(1555)  

    Do I have time to ask another question, Mr. Chairman?

[English]

     You may ask one.

[Translation]

    Mr. Ménard, clauses 39.1(6) and (7) of your bill appear to set out different criteria for removing journalistic privilege. Can you elaborate?
    Yes, I can. I've noticed that this closeness confuses a lot of people. I don't believe, however, that it will confuse the court. In clause 39.1(6), a further reference is made to protecting confidential sources; in clause 39.1(7), another issue is raised: unpublished journalistic material. This may include, for example, notes or film excerpts taken by journalists, which they have not published. These provisions are based on the principle that journalists must not be perceived by the public as adjuncts to the police. The public must be able to trust journalists implicitly.

[English]

    Mr. Comartin.
    Thank you, Mr. Chair.

[Translation]

    Thank you, Mr. Chairman.
    Mr. Ménard, thank you for being with us.
    It has been suggested that the definition of “journalist” is not rigid enough and that too many people may call themselves journalists. Could you comment on this?
    To begin with, the definition only applies to clauses in the bill. What are the chances that a cameraman would be covered by the words “anyone who assists such a person”? It is only important insofar as he would probably know the source, if that information were of interest. The definition must therefore cover any individual who may be, albeit sometimes accidentally, a depository of the identity of the source one is seeking to protect. He is not given a status.
    It is perhaps the genius of the French language at work here, but legislation seeking to protect any journalistic activity must define the word “journalist”. I noted that other pieces of legislation use the expression “individual covered” to designate individuals who may refuse to reveal a source. I still have a preference for that wording because it is a question of journalistic activity. You must find “journalist” and indicate that under this definition, in the clauses in question, any persons assisting such an individual are included.
    Have you seen any other definitions of the word “journalist”?
    I have seen others. We've tried to do our best based on what we've read. Nevertheless, I would suggest you improve it. So as to reassure the public, I'd be willing to add to the definition by saying “as part of independent or paid work”. This would further highlight the fact that the journalist must be a member of a media company, and not just someone who suddenly calls himself a journalist so as to defame someone or spread a falsehood all the while claiming he has a secret source.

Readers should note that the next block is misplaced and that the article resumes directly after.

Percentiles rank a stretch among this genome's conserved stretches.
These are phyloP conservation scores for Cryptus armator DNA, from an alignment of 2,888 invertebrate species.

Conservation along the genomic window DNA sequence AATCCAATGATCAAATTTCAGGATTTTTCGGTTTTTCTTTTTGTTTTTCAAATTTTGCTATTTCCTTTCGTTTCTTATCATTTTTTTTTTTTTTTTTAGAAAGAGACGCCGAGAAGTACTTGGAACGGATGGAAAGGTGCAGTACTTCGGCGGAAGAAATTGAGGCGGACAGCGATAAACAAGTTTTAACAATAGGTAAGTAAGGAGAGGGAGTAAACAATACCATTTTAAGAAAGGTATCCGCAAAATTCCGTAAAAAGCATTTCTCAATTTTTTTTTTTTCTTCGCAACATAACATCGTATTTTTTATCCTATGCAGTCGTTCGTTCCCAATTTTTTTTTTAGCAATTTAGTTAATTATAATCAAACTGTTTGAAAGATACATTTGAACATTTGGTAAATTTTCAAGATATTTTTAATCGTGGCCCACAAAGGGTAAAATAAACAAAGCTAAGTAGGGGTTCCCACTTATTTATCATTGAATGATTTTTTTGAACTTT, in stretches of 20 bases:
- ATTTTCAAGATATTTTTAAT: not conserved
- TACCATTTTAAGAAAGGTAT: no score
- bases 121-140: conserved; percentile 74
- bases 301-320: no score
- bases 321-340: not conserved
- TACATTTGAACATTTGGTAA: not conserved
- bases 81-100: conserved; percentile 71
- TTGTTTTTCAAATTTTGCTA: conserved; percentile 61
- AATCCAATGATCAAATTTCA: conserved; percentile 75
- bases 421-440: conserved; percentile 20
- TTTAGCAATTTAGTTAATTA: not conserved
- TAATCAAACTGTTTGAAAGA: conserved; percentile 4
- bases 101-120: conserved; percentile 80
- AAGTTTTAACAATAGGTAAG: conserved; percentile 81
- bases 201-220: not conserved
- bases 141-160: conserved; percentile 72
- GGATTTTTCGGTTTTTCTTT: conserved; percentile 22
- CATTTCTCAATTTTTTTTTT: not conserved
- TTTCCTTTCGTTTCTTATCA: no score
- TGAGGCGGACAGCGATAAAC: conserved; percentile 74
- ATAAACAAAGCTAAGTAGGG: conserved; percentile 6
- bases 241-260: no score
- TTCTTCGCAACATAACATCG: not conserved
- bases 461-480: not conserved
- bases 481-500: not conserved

In any event, any journalist with a secret source is civilly liable. Any such individual is also criminally liable should he or she engage in libel. The journalist can't use the excuse that he wants to keep a source secret. I want to protect individuals who may end up doing something positive for our society. I'm referring to journalists who get information from confidential sources. I'm referring to journalists who carry out an investigation and publish it once they are in a position to submit independent proof of their source to the public. Should their source mislead them, these individuals would be liable for any damage caused to a third party as a result.

  (1600)  

    One other criticism has to do with clause 39.1(8). You use the word “judge” in relation to search warrants. In Ontario, it is a justice of the peace. Is the same true of Quebec?
    A justice of the peace.
    Is the same true of Quebec?
    Sometimes we make mistakes in French because of a poor translation. Now the same thing is happening, but in the other direction. In French, you always refer to the “juge de paix”, “juge de la cour provinciale”, “juge de la cour supérieure”. I think that Superior Court judges can also issue warrants, but they are obviously not the ones being covered. By using the word “judge”, I thought that I really covered all three categories in English, i.e. “justice of the peace”, “justice” and “judge”. You could correct this translation error. To make this correction match in English, you could add “juge de paix ou juge” in French, because subsection 487(1) of the Criminal Code refers to “juge de paix”.

[English]

     Do I still have time?
    You still have time, Mr. Comartin.

[Translation]